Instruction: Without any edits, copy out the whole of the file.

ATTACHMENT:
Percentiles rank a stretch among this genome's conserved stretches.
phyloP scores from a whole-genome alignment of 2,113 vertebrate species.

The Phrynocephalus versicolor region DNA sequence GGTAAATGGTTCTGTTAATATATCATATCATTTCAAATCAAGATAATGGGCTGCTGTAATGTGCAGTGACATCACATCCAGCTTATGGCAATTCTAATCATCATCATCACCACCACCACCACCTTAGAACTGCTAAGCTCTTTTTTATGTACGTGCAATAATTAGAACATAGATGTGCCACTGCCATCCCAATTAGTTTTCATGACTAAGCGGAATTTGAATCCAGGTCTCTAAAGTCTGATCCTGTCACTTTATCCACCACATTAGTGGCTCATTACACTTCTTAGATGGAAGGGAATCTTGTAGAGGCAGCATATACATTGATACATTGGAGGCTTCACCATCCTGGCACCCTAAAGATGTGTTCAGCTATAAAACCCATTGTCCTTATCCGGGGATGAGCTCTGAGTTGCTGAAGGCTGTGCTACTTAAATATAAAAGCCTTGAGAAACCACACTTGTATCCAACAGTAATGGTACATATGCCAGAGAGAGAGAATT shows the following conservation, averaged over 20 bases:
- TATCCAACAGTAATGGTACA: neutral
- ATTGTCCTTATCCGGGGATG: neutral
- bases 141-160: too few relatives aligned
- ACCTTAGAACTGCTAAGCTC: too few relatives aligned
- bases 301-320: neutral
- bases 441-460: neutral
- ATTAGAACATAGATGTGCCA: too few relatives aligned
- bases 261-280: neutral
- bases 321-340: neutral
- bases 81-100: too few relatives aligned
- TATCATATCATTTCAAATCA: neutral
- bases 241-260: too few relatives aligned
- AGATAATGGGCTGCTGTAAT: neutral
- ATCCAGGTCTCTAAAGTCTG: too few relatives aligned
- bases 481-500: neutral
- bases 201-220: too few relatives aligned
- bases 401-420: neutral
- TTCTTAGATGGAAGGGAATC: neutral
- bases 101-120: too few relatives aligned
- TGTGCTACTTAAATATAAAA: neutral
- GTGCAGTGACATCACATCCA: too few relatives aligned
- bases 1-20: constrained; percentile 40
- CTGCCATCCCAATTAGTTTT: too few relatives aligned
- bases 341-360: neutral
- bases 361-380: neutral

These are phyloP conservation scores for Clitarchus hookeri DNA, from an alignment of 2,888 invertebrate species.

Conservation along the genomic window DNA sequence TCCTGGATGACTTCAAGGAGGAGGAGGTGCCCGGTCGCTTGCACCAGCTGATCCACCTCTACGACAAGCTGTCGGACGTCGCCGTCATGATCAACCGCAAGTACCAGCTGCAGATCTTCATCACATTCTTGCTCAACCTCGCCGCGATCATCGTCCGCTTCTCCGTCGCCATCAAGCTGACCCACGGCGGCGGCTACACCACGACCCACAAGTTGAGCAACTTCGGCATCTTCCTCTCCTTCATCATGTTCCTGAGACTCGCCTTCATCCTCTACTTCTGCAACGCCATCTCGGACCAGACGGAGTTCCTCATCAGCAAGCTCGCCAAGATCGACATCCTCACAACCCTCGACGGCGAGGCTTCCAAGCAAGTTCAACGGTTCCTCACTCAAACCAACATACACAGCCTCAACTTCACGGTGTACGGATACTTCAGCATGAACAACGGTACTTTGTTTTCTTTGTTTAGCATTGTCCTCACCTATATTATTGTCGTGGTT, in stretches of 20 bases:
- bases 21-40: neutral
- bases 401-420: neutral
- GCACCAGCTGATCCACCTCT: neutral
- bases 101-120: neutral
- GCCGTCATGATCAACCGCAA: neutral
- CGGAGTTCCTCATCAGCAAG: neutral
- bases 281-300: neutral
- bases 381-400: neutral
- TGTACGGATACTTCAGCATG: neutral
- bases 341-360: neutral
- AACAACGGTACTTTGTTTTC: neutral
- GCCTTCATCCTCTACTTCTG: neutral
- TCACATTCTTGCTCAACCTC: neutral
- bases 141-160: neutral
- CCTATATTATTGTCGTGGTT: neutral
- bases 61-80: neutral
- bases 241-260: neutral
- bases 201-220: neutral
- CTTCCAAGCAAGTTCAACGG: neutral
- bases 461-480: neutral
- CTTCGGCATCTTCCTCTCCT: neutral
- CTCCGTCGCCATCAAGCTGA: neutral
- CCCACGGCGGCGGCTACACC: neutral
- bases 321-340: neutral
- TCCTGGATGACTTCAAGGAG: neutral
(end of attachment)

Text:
Percentiles rank a stretch among this genome's conserved stretches.
phyloP scores from a whole-genome alignment of 2,113 vertebrate species.

The Phrynocephalus versicolor region DNA sequence GGTAAATGGTTCTGTTAATATATCATATCATTTCAAATCAAGATAATGGGCTGCTGTAATGTGCAGTGACATCACATCCAGCTTATGGCAATTCTAATCATCATCATCACCACCACCACCACCTTAGAACTGCTAAGCTCTTTTTTATGTACGTGCAATAATTAGAACATAGATGTGCCACTGCCATCCCAATTAGTTTTCATGACTAAGCGGAATTTGAATCCAGGTCTCTAAAGTCTGATCCTGTCACTTTATCCACCACATTAGTGGCTCATTACACTTCTTAGATGGAAGGGAATCTTGTAGAGGCAGCATATACATTGATACATTGGAGGCTTCACCATCCTGGCACCCTAAAGATGTGTTCAGCTATAAAACCCATTGTCCTTATCCGGGGATGAGCTCTGAGTTGCTGAAGGCTGTGCTACTTAAATATAAAAGCCTTGAGAAACCACACTTGTATCCAACAGTAATGGTACATATGCCAGAGAGAGAGAATT shows the following conservation, averaged over 20 bases:
- TATCCAACAGTAATGGTACA: neutral
- ATTGTCCTTATCCGGGGATG: neutral
- bases 141-160: too few relatives aligned
- ACCTTAGAACTGCTAAGCTC: too few relatives aligned
- bases 301-320: neutral
- bases 441-460: neutral
- ATTAGAACATAGATGTGCCA: too few relatives aligned
- bases 261-280: neutral
- bases 321-340: neutral
- bases 81-100: too few relatives aligned
- TATCATATCATTTCAAATCA: neutral
- bases 241-260: too few relatives aligned
- AGATAATGGGCTGCTGTAAT: neutral
- ATCCAGGTCTCTAAAGTCTG: too few relatives aligned
- bases 481-500: neutral
- bases 201-220: too few relatives aligned
- bases 401-420: neutral
- TTCTTAGATGGAAGGGAATC: neutral
- bases 101-120: too few relatives aligned
- TGTGCTACTTAAATATAAAA: neutral
- GTGCAGTGACATCACATCCA: too few relatives aligned
- bases 1-20: constrained; percentile 40
- CTGCCATCCCAATTAGTTTT: too few relatives aligned
- bases 341-360: neutral
- bases 361-380: neutral

These are phyloP conservation scores for Clitarchus hookeri DNA, from an alignment of 2,888 invertebrate species.

Conservation along the genomic window DNA sequence TCCTGGATGACTTCAAGGAGGAGGAGGTGCCCGGTCGCTTGCACCAGCTGATCCACCTCTACGACAAGCTGTCGGACGTCGCCGTCATGATCAACCGCAAGTACCAGCTGCAGATCTTCATCACATTCTTGCTCAACCTCGCCGCGATCATCGTCCGCTTCTCCGTCGCCATCAAGCTGACCCACGGCGGCGGCTACACCACGACCCACAAGTTGAGCAACTTCGGCATCTTCCTCTCCTTCATCATGTTCCTGAGACTCGCCTTCATCCTCTACTTCTGCAACGCCATCTCGGACCAGACGGAGTTCCTCATCAGCAAGCTCGCCAAGATCGACATCCTCACAACCCTCGACGGCGAGGCTTCCAAGCAAGTTCAACGGTTCCTCACTCAAACCAACATACACAGCCTCAACTTCACGGTGTACGGATACTTCAGCATGAACAACGGTACTTTGTTTTCTTTGTTTAGCATTGTCCTCACCTATATTATTGTCGTGGTT, in stretches of 20 bases:
- bases 21-40: neutral
- bases 401-420: neutral
- GCACCAGCTGATCCACCTCT: neutral
- bases 101-120: neutral
- GCCGTCATGATCAACCGCAA: neutral
- CGGAGTTCCTCATCAGCAAG: neutral
- bases 281-300: neutral
- bases 381-400: neutral
- TGTACGGATACTTCAGCATG: neutral
- bases 341-360: neutral
- AACAACGGTACTTTGTTTTC: neutral
- GCCTTCATCCTCTACTTCTG: neutral
- TCACATTCTTGCTCAACCTC: neutral
- bases 141-160: neutral
- CCTATATTATTGTCGTGGTT: neutral
- bases 61-80: neutral
- bases 241-260: neutral
- bases 201-220: neutral
- CTTCCAAGCAAGTTCAACGG: neutral
- bases 461-480: neutral
- CTTCGGCATCTTCCTCTCCT: neutral
- CTCCGTCGCCATCAAGCTGA: neutral
- CCCACGGCGGCGGCTACACC: neutral
- bases 321-340: neutral
- TCCTGGATGACTTCAAGGAG: neutral